When writing about energy issues as an architecture critic, it’s hard to know whether I am tackling the topic as a story about science, a political cause, a fad or religion. These days energy innovations in buildings are frequently portrayed by developers and politicians as “green design” and “smart growth,” but within these movements, factions are as apt to be led by marketers, preachers and sycophants as they are by earnest researchers and farsighted practitioners. Part of an architecture critic’s job is to figure out if the message is truly captured by a building’s design.
Portland, Oregon, where I live and work, is considered to be the nation’s most advanced practitioner of both smart growth and green design. That can be a slippery brand identity and one that an increasing number of cities clamor to claim. But Portland has a 30-year legacy of far-reaching political decisions and regulatory frameworks to back up its reputation. In the early 1970’s, Oregon’s legislature required every metropolitan area in the state to circle itself with an “urban growth boundary” to preserve farmland and forests. And well before most other American cities, Portland revitalized its downtown, weaning a few folks from their cars with a light rail system and one of the nation’s first new streetcar lines in over 50 years. A regional authority set up to oversee garbage collection morphed into the nation’s first elected regional government, Metro, and it now has extraordinary powers to oversee growth management for Portland and its suburbs.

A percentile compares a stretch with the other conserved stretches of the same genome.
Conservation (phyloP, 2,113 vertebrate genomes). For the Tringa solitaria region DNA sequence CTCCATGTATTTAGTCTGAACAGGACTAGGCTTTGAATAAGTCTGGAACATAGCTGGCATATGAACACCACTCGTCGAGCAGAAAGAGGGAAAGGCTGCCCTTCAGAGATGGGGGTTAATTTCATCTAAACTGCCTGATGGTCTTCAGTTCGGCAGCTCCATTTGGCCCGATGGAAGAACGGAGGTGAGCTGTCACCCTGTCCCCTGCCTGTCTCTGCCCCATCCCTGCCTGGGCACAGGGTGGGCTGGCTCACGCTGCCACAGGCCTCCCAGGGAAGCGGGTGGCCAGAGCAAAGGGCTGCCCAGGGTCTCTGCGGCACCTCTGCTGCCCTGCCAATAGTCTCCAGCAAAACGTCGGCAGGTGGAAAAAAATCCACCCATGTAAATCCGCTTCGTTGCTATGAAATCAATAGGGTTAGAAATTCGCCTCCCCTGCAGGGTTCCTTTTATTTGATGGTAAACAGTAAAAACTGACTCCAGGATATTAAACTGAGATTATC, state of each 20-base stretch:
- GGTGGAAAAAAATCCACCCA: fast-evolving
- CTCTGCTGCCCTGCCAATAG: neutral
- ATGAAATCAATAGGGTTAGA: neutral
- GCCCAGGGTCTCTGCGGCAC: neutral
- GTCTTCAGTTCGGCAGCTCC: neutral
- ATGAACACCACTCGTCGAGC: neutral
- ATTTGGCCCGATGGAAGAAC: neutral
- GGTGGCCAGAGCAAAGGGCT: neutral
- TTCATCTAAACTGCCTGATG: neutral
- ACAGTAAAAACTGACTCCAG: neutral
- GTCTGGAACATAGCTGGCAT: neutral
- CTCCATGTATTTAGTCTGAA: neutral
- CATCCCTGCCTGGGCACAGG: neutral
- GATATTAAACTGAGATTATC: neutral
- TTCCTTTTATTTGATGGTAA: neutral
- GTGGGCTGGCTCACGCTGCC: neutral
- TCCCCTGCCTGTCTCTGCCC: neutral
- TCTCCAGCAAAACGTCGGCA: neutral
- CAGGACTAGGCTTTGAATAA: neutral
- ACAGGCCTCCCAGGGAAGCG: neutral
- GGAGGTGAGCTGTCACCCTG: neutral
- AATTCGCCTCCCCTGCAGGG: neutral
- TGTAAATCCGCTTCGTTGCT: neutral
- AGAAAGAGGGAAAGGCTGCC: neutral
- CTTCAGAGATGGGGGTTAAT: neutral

The state also offers a smorgasbord of tax credits for the use of innovative energy systems. All development that uses any public dollars must be certified under the U.S. Green Building Council’s Leadership in Energy & Environmental Design (LEED) program, a kind of U.L. rating for energy and environmental consciousness.